Wednesday, 10 March 2010

A Veritable Veggie Indian FEAST!

We've been so veggie this week, I can practically smell the patchouli oil coming out of our pores.
I'm seriously considering growing out my armpit and leg hair and have traded in my Fit flops for Birkenstocks.
Of course I kid. I no more think that all vegetarians are hairy legged hippies (not that there's anything wrong with that.) than do I think that all meat eaters are blood-thirsty heart attacks waiting to happen.
Tonight was another meatless night for us though, and as much as I do love my meat dishes, this week has been rather a fun (and gaseous!) adventure.
As I have mentioned before, my guys are not particularly excited about the idea of meat-free food, but rather than always trying to trick them into thinking that there's meat in their supper, I usually just aim to fill their plates with lively flavour and a good variety of colours and textures.
Tonight's Indian dishes are a simple combination of some basic veggies cooked with a variety of spices that compliment them best. The result was well received by both Drew and Christian who admitted that they haven't missed meat at all this week. I'm not going to push my luck next week though, the meat is making its way back in.

By the way, I always make extra of the Bombay aloo (Potatoes) just as I do with dhal, as they're amazing with eggs for breakfast the next day.

Bombay Aloo, Gobi Masala and Kumbi Bhaji

Serves 4, takes 50 minutes

For the Bombay Aloo (potatoes):

750g floury potatoes, such as Maris Piper or King Edward, peeled and cut into 4 cm (1 1/2") chunks

1 large onion, sliced

1 green pepper, diced
1 clove garlic, minced
1 cm piece ginger, grated
1 tsp cumin seeds
1 tsp brown mustard seeds
1 tsp chilli powder
1/1 tsp turmeric
1/2 tsp fenugreek
2 tbsp ghee or veg oil
1 tsp salt

For the Kumbi Bhaji (mushrooms):
250g button mushroooms, halved or larger mushrooms cut into smaller chunks.
2 ripe tomatoes, peeled* and diced
1/2 onion, diced small
1 clove garlic, crushed
1 cm ginger, grated
1/2 tsp ground cumin
1/2 tsp ground coriander
1/2 tsp chilli powder
1/2 tsp turmeric powder
1 tbsp oil

For the Gobi Masala (cauliflower):
1 head, cauliflower, cut into small florets
1/2 onion, small diced
1 tsp cumin seeds, crushed
1 tsp coriander seeds, crushed
1/2 tsp garam masala
1/2 tsp ajwan seeds (optional, they can be hard to find), crushed
1/2 tsp salt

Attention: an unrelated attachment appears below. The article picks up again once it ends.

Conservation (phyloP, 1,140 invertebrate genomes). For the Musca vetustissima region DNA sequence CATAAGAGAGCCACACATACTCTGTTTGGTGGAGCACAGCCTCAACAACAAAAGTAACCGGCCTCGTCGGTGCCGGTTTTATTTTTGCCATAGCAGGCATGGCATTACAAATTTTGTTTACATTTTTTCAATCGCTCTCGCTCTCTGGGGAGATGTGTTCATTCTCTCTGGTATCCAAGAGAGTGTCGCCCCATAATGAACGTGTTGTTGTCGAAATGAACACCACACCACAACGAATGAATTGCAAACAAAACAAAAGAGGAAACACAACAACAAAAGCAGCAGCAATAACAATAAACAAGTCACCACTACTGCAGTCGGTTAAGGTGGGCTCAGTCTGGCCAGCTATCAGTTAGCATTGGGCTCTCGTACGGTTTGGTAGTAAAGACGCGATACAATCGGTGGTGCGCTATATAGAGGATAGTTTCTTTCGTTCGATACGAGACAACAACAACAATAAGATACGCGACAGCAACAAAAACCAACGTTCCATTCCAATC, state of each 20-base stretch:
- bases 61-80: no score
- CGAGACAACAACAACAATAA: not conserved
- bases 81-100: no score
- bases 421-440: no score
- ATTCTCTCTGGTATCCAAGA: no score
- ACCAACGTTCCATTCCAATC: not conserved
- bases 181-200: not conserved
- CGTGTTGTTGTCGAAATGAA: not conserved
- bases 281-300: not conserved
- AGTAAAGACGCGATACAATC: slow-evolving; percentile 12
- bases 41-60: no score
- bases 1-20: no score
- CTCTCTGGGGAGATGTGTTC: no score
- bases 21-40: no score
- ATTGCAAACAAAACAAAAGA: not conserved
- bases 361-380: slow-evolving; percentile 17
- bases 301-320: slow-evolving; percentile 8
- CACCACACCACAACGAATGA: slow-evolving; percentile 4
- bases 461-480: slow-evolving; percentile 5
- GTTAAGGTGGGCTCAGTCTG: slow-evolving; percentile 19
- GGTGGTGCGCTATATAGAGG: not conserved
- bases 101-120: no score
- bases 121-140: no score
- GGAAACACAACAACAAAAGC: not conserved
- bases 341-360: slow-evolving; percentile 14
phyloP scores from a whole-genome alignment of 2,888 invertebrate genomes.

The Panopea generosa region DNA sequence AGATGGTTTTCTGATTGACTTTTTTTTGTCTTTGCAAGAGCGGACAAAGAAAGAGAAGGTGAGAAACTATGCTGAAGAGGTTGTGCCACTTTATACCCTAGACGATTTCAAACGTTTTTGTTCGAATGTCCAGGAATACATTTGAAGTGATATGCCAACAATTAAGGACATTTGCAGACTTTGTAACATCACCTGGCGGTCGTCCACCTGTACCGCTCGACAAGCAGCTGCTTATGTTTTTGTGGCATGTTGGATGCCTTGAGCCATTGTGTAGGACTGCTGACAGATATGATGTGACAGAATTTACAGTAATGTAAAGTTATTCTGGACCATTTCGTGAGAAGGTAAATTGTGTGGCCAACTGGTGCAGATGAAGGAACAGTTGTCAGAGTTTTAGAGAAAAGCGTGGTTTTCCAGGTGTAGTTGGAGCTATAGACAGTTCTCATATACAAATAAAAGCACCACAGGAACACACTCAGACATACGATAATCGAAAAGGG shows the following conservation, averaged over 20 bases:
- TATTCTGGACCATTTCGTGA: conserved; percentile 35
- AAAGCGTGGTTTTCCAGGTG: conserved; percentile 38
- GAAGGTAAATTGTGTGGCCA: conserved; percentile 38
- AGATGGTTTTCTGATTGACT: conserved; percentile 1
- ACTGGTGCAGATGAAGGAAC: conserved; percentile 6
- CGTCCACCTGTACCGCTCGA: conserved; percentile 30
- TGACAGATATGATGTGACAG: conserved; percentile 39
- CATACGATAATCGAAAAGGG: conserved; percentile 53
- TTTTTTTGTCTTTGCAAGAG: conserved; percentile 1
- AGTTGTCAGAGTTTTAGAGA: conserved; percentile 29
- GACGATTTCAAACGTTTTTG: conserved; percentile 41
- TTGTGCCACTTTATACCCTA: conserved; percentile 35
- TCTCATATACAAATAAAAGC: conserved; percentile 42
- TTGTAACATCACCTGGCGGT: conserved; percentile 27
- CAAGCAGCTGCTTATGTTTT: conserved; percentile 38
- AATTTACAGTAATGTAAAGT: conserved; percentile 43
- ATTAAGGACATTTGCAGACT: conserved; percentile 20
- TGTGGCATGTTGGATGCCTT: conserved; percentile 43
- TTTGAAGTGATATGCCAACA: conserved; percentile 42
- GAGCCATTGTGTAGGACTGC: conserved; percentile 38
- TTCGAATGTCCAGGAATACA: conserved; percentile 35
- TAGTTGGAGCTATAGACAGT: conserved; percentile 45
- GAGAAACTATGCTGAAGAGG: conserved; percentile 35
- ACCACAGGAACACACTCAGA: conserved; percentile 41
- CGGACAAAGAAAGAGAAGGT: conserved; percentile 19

1 green chilli, de-seeded, sliced
1 tbsp oil

To serve: juice of 1 lemon, handful fresh coriander (cilantro)

Listen to Nusrat Fateh Ali Khan or Punjabi MC while cooking this lot.

Blanch the cauliflower in salted boiling water in a medium saucepan for three minutes, then drain and set aside.
In the same saucepan, heat the ghee or oil and tip in the mustard seeds and cumin seeds. Sizzle for about thirty seconds until they start to crackle. Add the ginger, garlic, onions, green pepper, salt and the rest of the spices and continue to fry for a few minutes until the onions are going golden and soft. Add the potatoes to the pan and stir well to coat completely in the masalas, then pour half a cup of water over, lower the heat to med-low, cover and leave to cook for 20 minutes while you get on with the rest of the meal.

In a small frying pan, heat one tbsp of oil and fry the onion, ginger and garlic for the mushrooms. When beginning to soften and colour, add the spices and stir-fry for a few minutes until fragrant. Add the tomatoes to the pan and continue to cook for a few minutes, until the smell of raw tomato has gone and the liquid is beginning to cook out. Stir the mushrooms into the mixture and sprinkle over the salt. Lower the heat and continue to cook for a ten or so minutes, when the mushrooms are well cooked and there is little moisture left in the pan.

For the Cauliflower: In a small frying pan, heat one tbsp of oil and fry the onion, ginger and garlic. When beginning to soften and colour, add the spices and stir-fry for a few minutes until fragrant. Add the chilli to the pan and stir fry for a couple of minutes to release some of the flavour. Stir the blanched cauli into the spiced oil and cook for a couple of minutes until warmed through and just cooked. you don't want to it to be too soft and mushy. Squeeze the lemon juice over after you turn the heat off.

Serve together on a big plate with chapatis or naan bread and pickles or chutneys.
Scatter with fresh coriander (cilantro) leaves

Love the way your house smells

*Cook's Note: to peel the tomatoes, cut and X with a sharp knife just through the skin. Put in a small bowl and pour enough boiling water over them to cover. Leave for 15 seconds, the remove from the water and allow to cool for a minute before peeling.

Don't refrigerate your tomatoes if you can help it. The cold spoils the flavour and turns the texture mealy.

Don't wash mushrooms. Just wipe with a clean, damp kitchen towel or cloth.

Curried Potatoes on FoodistaCurried Potatoes

Cauliflower Bhaaji on FoodistaCauliflower Bhaaji

Mushroom Bhaji on FoodistaMushroom Bhaji

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